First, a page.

In physics things have equal and opposite reactions, but in social dynamics things often have “unequal and unopposite reactions”.
Systems are sets of interconnected properties, systems have a boundary and outside the boundary is the environment. Systems can be physical or conceptual. Generally systems can be understood with math, models, and rule-sets. We can reduce complex systems to their basic properties and interactions and compare systems to better understand the physical universe.
Factoids tagged with "Systems"
All collectives are comprised of individuals, and all individuals comprise collectives; thus we can never fully consider collectives without considering individuals, or vice versa.
The standard model of particle physics shows how the elementary particles interact via the four forces to create the physical universe.
We can apply the concepts of theory, experimentation, and application to all the arts and sciences. For instance we have theoretical physics, experimental physics, and applied physics.
Cognitive Artificial Intelligence (AI) is a computer program that can think, learn, and generally mimic human cognition.
The speed and complexity of our thoughts exceed our abilities of language and communication, specifically our ability to convey complex ideas.
David Arneson invented “the experience points system” and “leveling up” (common features in role playing games) while working on a precursor to Dungeons and Dragons called Blackmoor with Gary Gygax.
The Internet of Things (IoT) is a network of connecting electronic objects which can collect and exchange data.
Language can be thought of as a system of communication that uses symbols to convey deep meaning. Symbols can be words, images, body language, sounds, etc.
Past results of random independent events, like a coin flip, don’t affect future results. The mistaken belief that past results affect future results is known as “the Gambler’s Fallacy” (AKA the Fallacy of the Maturity of Chances, or the Monte Carlo Fallacy).
While the majority of Americans don’t switch religions, but it is common to switch religions. As many as 42% of U.S. adults have assumed a different religious identity from the one in which they were raised, according to a 2014 Pew Research Center study.
Blog Posts tagged with "Systems"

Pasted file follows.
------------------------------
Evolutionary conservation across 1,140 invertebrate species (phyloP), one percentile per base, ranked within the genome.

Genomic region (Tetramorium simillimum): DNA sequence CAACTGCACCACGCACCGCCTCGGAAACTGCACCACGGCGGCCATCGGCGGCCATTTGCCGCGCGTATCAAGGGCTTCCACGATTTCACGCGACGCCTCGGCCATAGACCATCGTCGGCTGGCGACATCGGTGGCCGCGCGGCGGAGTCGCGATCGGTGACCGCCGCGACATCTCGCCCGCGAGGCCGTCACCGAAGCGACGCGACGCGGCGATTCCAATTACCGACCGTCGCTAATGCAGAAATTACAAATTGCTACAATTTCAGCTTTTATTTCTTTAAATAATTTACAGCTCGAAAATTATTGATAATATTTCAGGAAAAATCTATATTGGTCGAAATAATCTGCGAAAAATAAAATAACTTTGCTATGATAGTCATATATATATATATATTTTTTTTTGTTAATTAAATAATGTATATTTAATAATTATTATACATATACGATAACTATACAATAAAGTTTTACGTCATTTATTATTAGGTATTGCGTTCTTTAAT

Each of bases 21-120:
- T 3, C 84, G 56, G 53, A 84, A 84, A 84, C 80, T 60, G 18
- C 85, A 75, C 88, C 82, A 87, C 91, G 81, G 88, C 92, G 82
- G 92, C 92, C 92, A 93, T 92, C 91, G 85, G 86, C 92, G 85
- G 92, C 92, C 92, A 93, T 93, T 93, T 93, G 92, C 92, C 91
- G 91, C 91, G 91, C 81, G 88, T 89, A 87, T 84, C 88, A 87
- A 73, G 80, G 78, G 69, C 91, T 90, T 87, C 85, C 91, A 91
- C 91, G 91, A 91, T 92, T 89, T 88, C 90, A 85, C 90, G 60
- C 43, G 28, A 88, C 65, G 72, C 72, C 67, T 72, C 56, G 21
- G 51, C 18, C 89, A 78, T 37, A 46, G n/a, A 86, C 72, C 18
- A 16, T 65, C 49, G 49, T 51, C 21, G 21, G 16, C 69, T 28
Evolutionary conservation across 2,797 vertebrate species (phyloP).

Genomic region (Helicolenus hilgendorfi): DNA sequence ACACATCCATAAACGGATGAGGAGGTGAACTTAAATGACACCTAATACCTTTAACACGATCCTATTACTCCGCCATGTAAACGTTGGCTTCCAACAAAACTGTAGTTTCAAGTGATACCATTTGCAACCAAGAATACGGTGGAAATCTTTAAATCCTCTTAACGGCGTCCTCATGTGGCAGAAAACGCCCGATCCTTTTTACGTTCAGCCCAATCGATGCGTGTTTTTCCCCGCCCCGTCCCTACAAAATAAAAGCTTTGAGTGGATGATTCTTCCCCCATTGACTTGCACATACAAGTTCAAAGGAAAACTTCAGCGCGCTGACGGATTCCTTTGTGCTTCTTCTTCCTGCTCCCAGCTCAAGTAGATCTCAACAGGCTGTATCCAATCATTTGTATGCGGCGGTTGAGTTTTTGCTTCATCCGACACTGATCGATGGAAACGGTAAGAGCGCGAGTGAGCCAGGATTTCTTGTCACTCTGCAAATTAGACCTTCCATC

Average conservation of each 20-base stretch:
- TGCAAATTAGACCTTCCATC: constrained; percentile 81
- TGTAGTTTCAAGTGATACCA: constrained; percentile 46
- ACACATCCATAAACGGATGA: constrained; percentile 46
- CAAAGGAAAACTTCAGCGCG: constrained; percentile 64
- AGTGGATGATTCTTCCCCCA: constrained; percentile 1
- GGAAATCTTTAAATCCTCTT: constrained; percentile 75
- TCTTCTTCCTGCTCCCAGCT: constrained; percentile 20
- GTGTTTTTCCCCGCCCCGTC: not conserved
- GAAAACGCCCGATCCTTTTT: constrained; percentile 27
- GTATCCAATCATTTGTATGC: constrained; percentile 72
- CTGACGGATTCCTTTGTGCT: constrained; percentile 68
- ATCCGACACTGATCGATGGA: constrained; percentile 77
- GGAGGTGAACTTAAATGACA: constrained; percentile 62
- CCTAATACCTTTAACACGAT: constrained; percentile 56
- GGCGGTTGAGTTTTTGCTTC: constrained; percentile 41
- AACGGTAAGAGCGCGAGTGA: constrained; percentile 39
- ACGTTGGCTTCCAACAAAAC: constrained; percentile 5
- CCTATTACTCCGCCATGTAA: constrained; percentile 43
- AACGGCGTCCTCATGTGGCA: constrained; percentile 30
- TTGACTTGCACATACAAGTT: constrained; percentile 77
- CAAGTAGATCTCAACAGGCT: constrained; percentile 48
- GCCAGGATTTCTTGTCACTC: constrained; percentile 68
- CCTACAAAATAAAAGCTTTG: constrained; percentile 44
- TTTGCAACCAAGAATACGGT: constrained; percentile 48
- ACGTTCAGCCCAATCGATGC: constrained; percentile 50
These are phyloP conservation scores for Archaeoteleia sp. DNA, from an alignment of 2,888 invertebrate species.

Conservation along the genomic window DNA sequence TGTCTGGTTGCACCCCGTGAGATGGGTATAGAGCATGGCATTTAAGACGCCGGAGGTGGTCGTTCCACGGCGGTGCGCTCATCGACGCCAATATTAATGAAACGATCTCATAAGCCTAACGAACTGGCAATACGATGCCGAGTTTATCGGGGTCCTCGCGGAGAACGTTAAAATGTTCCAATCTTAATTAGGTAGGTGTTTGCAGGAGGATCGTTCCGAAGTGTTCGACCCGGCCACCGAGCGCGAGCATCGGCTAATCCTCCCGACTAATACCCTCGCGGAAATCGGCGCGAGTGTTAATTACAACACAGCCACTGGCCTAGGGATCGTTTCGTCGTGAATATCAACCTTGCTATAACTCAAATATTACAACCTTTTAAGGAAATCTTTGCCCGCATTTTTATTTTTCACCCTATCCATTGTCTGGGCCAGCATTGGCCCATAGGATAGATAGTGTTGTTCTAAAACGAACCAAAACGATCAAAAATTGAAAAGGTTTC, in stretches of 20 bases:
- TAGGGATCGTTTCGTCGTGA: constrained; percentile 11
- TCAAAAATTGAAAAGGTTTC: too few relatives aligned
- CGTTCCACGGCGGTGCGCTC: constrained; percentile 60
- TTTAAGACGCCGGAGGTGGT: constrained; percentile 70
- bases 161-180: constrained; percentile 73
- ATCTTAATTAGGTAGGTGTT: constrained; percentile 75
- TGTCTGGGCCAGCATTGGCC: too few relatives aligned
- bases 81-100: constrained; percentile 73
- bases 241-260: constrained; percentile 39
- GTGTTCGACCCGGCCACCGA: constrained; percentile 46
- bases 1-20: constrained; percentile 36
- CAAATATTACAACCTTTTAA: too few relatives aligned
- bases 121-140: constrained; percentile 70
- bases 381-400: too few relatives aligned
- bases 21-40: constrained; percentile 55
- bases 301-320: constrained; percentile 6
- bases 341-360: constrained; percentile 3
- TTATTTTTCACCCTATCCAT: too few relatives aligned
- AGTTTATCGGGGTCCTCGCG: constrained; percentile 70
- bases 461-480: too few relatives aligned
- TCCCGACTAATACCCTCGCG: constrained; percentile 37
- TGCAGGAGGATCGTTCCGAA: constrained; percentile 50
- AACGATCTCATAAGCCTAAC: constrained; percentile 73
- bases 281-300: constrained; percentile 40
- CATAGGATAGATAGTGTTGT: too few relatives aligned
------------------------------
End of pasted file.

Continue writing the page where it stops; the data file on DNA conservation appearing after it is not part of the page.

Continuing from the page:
In simple terms, analysis examines a system by dividing a whole into its parts, and synthesis examines a system by combining and comparing parts.
We explain Marx’s conflict theory and other conflict theories to show how tension between social, political, material, and other forces manifest.
We present a system of “logical, epistemological, and ontological categories of being and knowledge” (categories to place all empirical and rational concepts into).
We present a basic theory of human knowledge to help illustrate some essentials of “what we can know” and “how we can know it.”
We discuss “giving names to concepts” (defining terms), identifying with terms, be identified by terms, and the implications of this.
We explain the Financial Crisis / Great Recession of 2007 – 2009 that began with the 2006 housing bubble, led to a recession in the U.S. by December 2007, and became a global crisis by 2009.
In practice, human action often has paradoxical or unintended effects. Sometimes effects or side effects even have the exact opposite effect as intended.
India’s caste system is a class system based on birth. These classes, or “Varnas”, are: Brahmins (priests), Kshatriyas (ruling and military), Vaishyas (merchants and farmers), Shudras (peasants), Dalits (untouchables).
Naturally occurring social systems are systems that naturally arise when societies form, such as politics, economics, mathematics, and language.
We explain and list the types of governments. We cover the basic classical forms of government, the many types of governments that can be derived from the classical forms, and the actual forms of governments in practice.
Blog Posts tagged with "Systems"
The Philosophy of Governments It can be very attractive to have a list of government types, but yet that list may teach a person very little. Here instead is a look at the philosophy behind the government types that create that list. For a simpler list and look, see our page on “the types of . . . read more